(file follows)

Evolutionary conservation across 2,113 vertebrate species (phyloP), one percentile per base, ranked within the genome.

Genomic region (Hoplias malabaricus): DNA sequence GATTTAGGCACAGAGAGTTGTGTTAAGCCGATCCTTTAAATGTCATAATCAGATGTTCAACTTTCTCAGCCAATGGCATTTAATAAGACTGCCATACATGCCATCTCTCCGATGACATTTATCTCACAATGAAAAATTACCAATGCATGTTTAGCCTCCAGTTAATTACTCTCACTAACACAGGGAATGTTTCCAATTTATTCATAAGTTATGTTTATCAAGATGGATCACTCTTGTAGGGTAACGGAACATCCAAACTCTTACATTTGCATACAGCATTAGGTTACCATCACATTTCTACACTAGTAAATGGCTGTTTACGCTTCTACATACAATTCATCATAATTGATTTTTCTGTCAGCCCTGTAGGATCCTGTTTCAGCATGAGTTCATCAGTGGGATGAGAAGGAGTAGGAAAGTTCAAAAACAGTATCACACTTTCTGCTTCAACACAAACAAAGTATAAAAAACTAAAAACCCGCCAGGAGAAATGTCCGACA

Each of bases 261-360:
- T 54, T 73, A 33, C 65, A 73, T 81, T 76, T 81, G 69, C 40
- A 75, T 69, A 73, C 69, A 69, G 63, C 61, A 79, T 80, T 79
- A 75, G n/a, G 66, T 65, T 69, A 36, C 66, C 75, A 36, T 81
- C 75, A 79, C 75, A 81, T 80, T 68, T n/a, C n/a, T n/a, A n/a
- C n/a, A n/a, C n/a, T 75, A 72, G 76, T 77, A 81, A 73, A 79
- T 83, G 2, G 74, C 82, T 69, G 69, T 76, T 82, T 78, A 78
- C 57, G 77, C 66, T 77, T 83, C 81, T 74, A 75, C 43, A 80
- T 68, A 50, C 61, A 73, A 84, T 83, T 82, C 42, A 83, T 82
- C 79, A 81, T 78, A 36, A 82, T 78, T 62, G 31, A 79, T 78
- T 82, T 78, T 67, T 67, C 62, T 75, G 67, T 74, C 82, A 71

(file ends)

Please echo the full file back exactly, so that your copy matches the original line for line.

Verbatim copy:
Evolutionary conservation across 2,113 vertebrate species (phyloP), one percentile per base, ranked within the genome.

Genomic region (Hoplias malabaricus): DNA sequence GATTTAGGCACAGAGAGTTGTGTTAAGCCGATCCTTTAAATGTCATAATCAGATGTTCAACTTTCTCAGCCAATGGCATTTAATAAGACTGCCATACATGCCATCTCTCCGATGACATTTATCTCACAATGAAAAATTACCAATGCATGTTTAGCCTCCAGTTAATTACTCTCACTAACACAGGGAATGTTTCCAATTTATTCATAAGTTATGTTTATCAAGATGGATCACTCTTGTAGGGTAACGGAACATCCAAACTCTTACATTTGCATACAGCATTAGGTTACCATCACATTTCTACACTAGTAAATGGCTGTTTACGCTTCTACATACAATTCATCATAATTGATTTTTCTGTCAGCCCTGTAGGATCCTGTTTCAGCATGAGTTCATCAGTGGGATGAGAAGGAGTAGGAAAGTTCAAAAACAGTATCACACTTTCTGCTTCAACACAAACAAAGTATAAAAAACTAAAAACCCGCCAGGAGAAATGTCCGACA

Each of bases 261-360:
- T 54, T 73, A 33, C 65, A 73, T 81, T 76, T 81, G 69, C 40
- A 75, T 69, A 73, C 69, A 69, G 63, C 61, A 79, T 80, T 79
- A 75, G n/a, G 66, T 65, T 69, A 36, C 66, C 75, A 36, T 81
- C 75, A 79, C 75, A 81, T 80, T 68, T n/a, C n/a, T n/a, A n/a
- C n/a, A n/a, C n/a, T 75, A 72, G 76, T 77, A 81, A 73, A 79
- T 83, G 2, G 74, C 82, T 69, G 69, T 76, T 82, T 78, A 78
- C 57, G 77, C 66, T 77, T 83, C 81, T 74, A 75, C 43, A 80
- T 68, A 50, C 61, A 73, A 84, T 83, T 82, C 42, A 83, T 82
- C 79, A 81, T 78, A 36, A 82, T 78, T 62, G 31, A 79, T 78
- T 82, T 78, T 67, T 67, C 62, T 75, G 67, T 74, C 82, A 71